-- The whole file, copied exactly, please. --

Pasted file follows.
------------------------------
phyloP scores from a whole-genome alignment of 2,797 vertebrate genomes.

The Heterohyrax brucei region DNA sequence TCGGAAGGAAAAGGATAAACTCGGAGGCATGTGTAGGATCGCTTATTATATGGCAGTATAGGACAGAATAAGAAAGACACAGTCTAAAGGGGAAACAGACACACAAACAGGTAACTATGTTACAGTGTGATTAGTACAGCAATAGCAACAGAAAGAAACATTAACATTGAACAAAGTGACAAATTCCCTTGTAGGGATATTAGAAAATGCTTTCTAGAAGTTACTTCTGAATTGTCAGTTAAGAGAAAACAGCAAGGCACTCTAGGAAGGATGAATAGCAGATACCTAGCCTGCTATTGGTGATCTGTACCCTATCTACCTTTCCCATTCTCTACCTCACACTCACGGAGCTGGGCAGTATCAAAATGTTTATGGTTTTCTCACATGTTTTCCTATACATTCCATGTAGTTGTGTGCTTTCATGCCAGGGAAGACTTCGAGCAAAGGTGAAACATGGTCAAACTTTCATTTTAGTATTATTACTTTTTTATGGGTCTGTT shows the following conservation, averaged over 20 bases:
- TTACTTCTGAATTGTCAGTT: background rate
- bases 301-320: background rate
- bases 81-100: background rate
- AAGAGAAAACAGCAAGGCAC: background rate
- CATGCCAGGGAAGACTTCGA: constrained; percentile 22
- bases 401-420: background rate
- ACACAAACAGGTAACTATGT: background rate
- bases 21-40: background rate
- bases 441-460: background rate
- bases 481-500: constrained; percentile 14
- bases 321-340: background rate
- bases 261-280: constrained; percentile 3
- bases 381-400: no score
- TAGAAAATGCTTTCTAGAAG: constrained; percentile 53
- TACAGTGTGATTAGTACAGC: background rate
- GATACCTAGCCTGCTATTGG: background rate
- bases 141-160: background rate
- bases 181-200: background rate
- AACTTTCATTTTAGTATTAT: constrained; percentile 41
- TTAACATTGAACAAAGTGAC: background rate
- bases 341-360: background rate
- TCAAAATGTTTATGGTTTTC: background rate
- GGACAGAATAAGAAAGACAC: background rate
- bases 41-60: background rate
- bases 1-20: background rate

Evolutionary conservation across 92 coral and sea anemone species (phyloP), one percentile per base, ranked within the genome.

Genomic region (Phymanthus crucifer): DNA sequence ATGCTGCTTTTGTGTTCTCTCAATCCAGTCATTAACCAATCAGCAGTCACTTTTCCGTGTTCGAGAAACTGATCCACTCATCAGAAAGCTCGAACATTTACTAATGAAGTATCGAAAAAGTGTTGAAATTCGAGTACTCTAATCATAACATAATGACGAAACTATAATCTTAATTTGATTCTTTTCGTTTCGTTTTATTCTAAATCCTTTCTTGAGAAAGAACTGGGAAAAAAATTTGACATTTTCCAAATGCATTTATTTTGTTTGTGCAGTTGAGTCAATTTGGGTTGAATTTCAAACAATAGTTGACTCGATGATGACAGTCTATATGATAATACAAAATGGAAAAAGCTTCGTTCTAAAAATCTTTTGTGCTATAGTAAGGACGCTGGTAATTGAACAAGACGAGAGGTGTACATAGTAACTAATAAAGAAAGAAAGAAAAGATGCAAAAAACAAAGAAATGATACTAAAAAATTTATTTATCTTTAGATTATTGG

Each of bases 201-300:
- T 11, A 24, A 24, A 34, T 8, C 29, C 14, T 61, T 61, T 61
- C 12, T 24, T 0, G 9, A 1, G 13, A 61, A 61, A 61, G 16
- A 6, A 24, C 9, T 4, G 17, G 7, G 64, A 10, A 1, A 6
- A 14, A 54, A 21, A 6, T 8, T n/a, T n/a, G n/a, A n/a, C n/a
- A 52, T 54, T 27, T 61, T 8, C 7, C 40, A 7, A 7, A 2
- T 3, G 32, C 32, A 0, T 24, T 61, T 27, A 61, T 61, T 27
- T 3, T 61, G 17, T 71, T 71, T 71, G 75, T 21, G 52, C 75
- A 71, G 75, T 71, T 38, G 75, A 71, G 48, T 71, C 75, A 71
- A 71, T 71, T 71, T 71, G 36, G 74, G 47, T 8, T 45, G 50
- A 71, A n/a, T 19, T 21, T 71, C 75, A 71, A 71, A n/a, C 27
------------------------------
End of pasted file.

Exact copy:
phyloP scores from a whole-genome alignment of 2,797 vertebrate genomes.

The Heterohyrax brucei region DNA sequence TCGGAAGGAAAAGGATAAACTCGGAGGCATGTGTAGGATCGCTTATTATATGGCAGTATAGGACAGAATAAGAAAGACACAGTCTAAAGGGGAAACAGACACACAAACAGGTAACTATGTTACAGTGTGATTAGTACAGCAATAGCAACAGAAAGAAACATTAACATTGAACAAAGTGACAAATTCCCTTGTAGGGATATTAGAAAATGCTTTCTAGAAGTTACTTCTGAATTGTCAGTTAAGAGAAAACAGCAAGGCACTCTAGGAAGGATGAATAGCAGATACCTAGCCTGCTATTGGTGATCTGTACCCTATCTACCTTTCCCATTCTCTACCTCACACTCACGGAGCTGGGCAGTATCAAAATGTTTATGGTTTTCTCACATGTTTTCCTATACATTCCATGTAGTTGTGTGCTTTCATGCCAGGGAAGACTTCGAGCAAAGGTGAAACATGGTCAAACTTTCATTTTAGTATTATTACTTTTTTATGGGTCTGTT shows the following conservation, averaged over 20 bases:
- TTACTTCTGAATTGTCAGTT: background rate
- bases 301-320: background rate
- bases 81-100: background rate
- AAGAGAAAACAGCAAGGCAC: background rate
- CATGCCAGGGAAGACTTCGA: constrained; percentile 22
- bases 401-420: background rate
- ACACAAACAGGTAACTATGT: background rate
- bases 21-40: background rate
- bases 441-460: background rate
- bases 481-500: constrained; percentile 14
- bases 321-340: background rate
- bases 261-280: constrained; percentile 3
- bases 381-400: no score
- TAGAAAATGCTTTCTAGAAG: constrained; percentile 53
- TACAGTGTGATTAGTACAGC: background rate
- GATACCTAGCCTGCTATTGG: background rate
- bases 141-160: background rate
- bases 181-200: background rate
- AACTTTCATTTTAGTATTAT: constrained; percentile 41
- TTAACATTGAACAAAGTGAC: background rate
- bases 341-360: background rate
- TCAAAATGTTTATGGTTTTC: background rate
- GGACAGAATAAGAAAGACAC: background rate
- bases 41-60: background rate
- bases 1-20: background rate

Evolutionary conservation across 92 coral and sea anemone species (phyloP), one percentile per base, ranked within the genome.

Genomic region (Phymanthus crucifer): DNA sequence ATGCTGCTTTTGTGTTCTCTCAATCCAGTCATTAACCAATCAGCAGTCACTTTTCCGTGTTCGAGAAACTGATCCACTCATCAGAAAGCTCGAACATTTACTAATGAAGTATCGAAAAAGTGTTGAAATTCGAGTACTCTAATCATAACATAATGACGAAACTATAATCTTAATTTGATTCTTTTCGTTTCGTTTTATTCTAAATCCTTTCTTGAGAAAGAACTGGGAAAAAAATTTGACATTTTCCAAATGCATTTATTTTGTTTGTGCAGTTGAGTCAATTTGGGTTGAATTTCAAACAATAGTTGACTCGATGATGACAGTCTATATGATAATACAAAATGGAAAAAGCTTCGTTCTAAAAATCTTTTGTGCTATAGTAAGGACGCTGGTAATTGAACAAGACGAGAGGTGTACATAGTAACTAATAAAGAAAGAAAGAAAAGATGCAAAAAACAAAGAAATGATACTAAAAAATTTATTTATCTTTAGATTATTGG

Each of bases 201-300:
- T 11, A 24, A 24, A 34, T 8, C 29, C 14, T 61, T 61, T 61
- C 12, T 24, T 0, G 9, A 1, G 13, A 61, A 61, A 61, G 16
- A 6, A 24, C 9, T 4, G 17, G 7, G 64, A 10, A 1, A 6
- A 14, A 54, A 21, A 6, T 8, T n/a, T n/a, G n/a, A n/a, C n/a
- A 52, T 54, T 27, T 61, T 8, C 7, C 40, A 7, A 7, A 2
- T 3, G 32, C 32, A 0, T 24, T 61, T 27, A 61, T 61, T 27
- T 3, T 61, G 17, T 71, T 71, T 71, G 75, T 21, G 52, C 75
- A 71, G 75, T 71, T 38, G 75, A 71, G 48, T 71, C 75, A 71
- A 71, T 71, T 71, T 71, G 36, G 74, G 47, T 8, T 45, G 50
- A 71, A n/a, T 19, T 21, T 71, C 75, A 71, A 71, A n/a, C 27